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How to Suck at a Job Interview

Updated on December 15, 2021
Carolyn M Fields profile image

Carolyn Fields is a lifelong learner, musician, author, world traveler, truth enthusiast, and all-around bon vivant.


Common Sense is Apparently Not That Common

Before your first (or fifth, or tenth, etc.) job interview, common sense dictates that you prepare yourself. You will need to update your résumé and bring at least one copy, preferably more. You should learn a little something about the company, figure out where to go and when, and arrive on time. And you should try to look presentable.

These are basics that everybody should know. Or at least I thought everybody knew them. Recently, I have been shocked to learn how many people don’t seem to know even these “basic” rules for having a successful job interview. In an attempt to be helpful, I’m going to review those rules. Only to make this article less dull and boring, I am going to use reverse psychology. I am going to explain in detail just exactly how to “suck” at a job interview.

Use of Time

To really suck at an interview, be sure to arrive late. Not just five minutes. Be sure you’re there at least 15 minutes beyond the appointed time. Then appear frazzled, and out of breath. Like you ran the last block. Don’t offer an apology, either. Everybody knows how unpredictable traffic can be. It’s not your fault.

Better yet, show up on the wrong day, or at the totally wrong hour. This is certain to make an impression. Don’t leave it there. Assuming you are admitted into the interviewer’s office at all, be certain to ask “how long is this going to take” after only about five minutes. Also, look nervously at your watch, and fidget. It gets them every time.

Your Appearance

Good hygiene is over-rated. To really suck at an interview, don’t bother with a shower, and make sure your hair is either greasy, or at least uncombed. Your fingernails need to be dirty, as well as your shoes. And for heaven’s sake, don’t wash your face!

They say that “clothes make the wo/man,” so be sure to dress appropriately. To suck, you’ll need torn jeans, or cut-off shorts, paired with a T-shirt or tank top. Shoes are so restrictive, so you should wear your sandals. Then kick them off about half-way though the interview with a little sigh of relief. After all, your interviewer doesn’t want you to be uncomfortable.

Remember to wear lots and lots of jewelry, to the point that it jingles when you enter the room. And pour on that aftershave or cologne. Wearing sunglasses during the interview is also a nice touch.

Mannerisms and Body Language

The best way to suck at an interview is to totally ignore your body language. Don’t ever look your interviewer in the eyes, and make sure your handshake is either limp or overly firm. Then fidget and squirm in your chair. Or don’t even sit down. Just pace around the room.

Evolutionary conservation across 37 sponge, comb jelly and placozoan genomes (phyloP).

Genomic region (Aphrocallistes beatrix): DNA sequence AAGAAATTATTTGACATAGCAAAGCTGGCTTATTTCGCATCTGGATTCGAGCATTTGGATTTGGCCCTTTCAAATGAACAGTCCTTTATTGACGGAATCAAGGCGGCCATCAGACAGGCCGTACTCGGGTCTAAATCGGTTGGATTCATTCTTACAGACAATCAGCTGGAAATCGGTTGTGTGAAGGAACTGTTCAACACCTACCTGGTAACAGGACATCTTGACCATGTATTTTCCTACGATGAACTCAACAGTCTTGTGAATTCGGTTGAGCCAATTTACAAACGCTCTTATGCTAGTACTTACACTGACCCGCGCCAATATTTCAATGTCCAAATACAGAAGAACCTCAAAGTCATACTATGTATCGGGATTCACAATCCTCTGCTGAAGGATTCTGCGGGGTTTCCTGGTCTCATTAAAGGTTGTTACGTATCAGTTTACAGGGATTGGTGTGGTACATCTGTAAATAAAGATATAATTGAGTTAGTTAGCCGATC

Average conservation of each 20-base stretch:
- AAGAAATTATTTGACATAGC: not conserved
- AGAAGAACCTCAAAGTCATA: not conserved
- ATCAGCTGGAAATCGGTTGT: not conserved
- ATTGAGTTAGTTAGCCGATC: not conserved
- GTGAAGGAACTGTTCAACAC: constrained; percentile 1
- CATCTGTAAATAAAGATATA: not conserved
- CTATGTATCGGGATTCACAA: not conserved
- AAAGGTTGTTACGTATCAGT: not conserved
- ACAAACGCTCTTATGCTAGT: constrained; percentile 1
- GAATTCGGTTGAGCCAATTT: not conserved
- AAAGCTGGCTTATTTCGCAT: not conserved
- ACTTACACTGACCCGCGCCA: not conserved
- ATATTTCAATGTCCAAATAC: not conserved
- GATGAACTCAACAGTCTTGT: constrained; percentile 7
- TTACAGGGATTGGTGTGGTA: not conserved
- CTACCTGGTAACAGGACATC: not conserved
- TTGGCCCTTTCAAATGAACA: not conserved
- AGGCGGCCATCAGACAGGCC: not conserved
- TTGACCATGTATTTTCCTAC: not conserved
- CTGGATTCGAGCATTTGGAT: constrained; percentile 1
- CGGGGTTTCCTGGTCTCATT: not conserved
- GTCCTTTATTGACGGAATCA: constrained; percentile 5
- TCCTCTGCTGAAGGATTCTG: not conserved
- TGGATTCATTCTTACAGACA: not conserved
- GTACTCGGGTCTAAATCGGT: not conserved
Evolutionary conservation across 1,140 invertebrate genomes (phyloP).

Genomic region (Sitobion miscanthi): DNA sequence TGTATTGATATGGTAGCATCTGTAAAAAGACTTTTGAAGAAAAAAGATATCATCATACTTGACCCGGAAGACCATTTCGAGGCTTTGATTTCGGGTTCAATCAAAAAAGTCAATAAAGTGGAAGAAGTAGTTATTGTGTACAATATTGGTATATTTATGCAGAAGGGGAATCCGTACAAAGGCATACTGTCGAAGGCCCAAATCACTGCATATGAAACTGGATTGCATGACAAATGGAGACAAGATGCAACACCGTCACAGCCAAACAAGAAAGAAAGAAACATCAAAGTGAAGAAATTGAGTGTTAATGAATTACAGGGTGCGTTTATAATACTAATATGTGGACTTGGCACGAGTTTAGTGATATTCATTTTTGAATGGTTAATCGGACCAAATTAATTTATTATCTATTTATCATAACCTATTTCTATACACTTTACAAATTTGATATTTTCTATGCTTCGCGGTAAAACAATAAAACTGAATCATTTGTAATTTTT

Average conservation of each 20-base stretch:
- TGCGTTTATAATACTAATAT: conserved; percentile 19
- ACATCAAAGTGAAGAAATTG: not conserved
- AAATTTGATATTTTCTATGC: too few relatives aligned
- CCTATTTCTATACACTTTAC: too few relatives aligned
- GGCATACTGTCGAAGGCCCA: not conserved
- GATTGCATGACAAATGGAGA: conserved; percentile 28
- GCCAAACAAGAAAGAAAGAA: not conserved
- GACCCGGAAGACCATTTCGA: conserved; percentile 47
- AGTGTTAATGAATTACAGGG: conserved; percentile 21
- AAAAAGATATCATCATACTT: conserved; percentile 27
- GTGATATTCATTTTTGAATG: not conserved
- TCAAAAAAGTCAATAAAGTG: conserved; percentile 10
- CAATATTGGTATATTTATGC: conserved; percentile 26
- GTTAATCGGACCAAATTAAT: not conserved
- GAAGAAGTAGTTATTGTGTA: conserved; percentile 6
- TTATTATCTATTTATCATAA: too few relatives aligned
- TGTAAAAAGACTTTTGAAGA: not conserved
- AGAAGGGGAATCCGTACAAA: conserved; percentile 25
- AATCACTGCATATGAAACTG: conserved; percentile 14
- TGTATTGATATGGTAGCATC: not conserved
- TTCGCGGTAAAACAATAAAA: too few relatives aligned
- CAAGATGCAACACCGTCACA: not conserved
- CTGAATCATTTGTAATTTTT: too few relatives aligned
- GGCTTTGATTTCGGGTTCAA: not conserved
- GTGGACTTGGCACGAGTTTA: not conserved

If you do decide to sit down, lean back in your chair, and yawn frequently. This will drive home to your interviewer just how important you think you are. Couple this with either a belch or flatulence (the louder, the better). Finally, laugh wildly or giggle at inappropriate times.


Answering Questions

Sucking at an interview means that you must never give direct answers to those annoying interview questions. Be sure to give long-winded, rambling answers that are unrelated to the topic, or answer the questions that you think should be asked. Or simply say “I don’t know” and leave it there. You don’t want to appear to be a “know-it-all” do you?

Either mumble, talk very, very fast or very, very loud. Throw in some “colorful” words here and there, so they know your are streetwise. Lastly, ask to have the same question repeated, at least three times. It shows that you are precise.

If they ask you questions about anything that your wrote on your résumé, but sure to act confused and puzzled by this. You can’t truly suck at an interview without being unfamiliar with what you put on your résumé.

Ending the Interview

Whatever you do, don’t send a thank you note to your interviewer. They should be thanking you, right? If you do follow-up, it should only be to ask when you are supposed to start work. If you don’t hear back in two weeks, it means that you were overqualified. At least, that’s what you should tell anybody who asks.

Seriously, Folks

Just in case you missed it, all of the above comments are pretty much the exact opposite of what you should do in an interview. So that nobody will complain, where is my “real” list of tips:

  • Be on time. Fifteen minutes early is ideal.
  • Dress as though you want the job, or as though you already have it.
  • Enunciate your words clearly and confidently (speak up, but don’t shout).
  • Watch your word choice.
  • Remember the fine line between wit and sarcasm.
  • Know what is on your résumé before you walk in the door.
  • Avoid wearing too much jewelry, make-up, and perfume/cologne.
  • Display a positive, upbeat, eager, and self-confident attitude.
  • Follow-up with a thank you note, or at least a thank you email.

Best of luck!

This content is accurate and true to the best of the author’s knowledge and is not meant to substitute for formal and individualized advice from a qualified professional.

© 2014 Carolyn Fields


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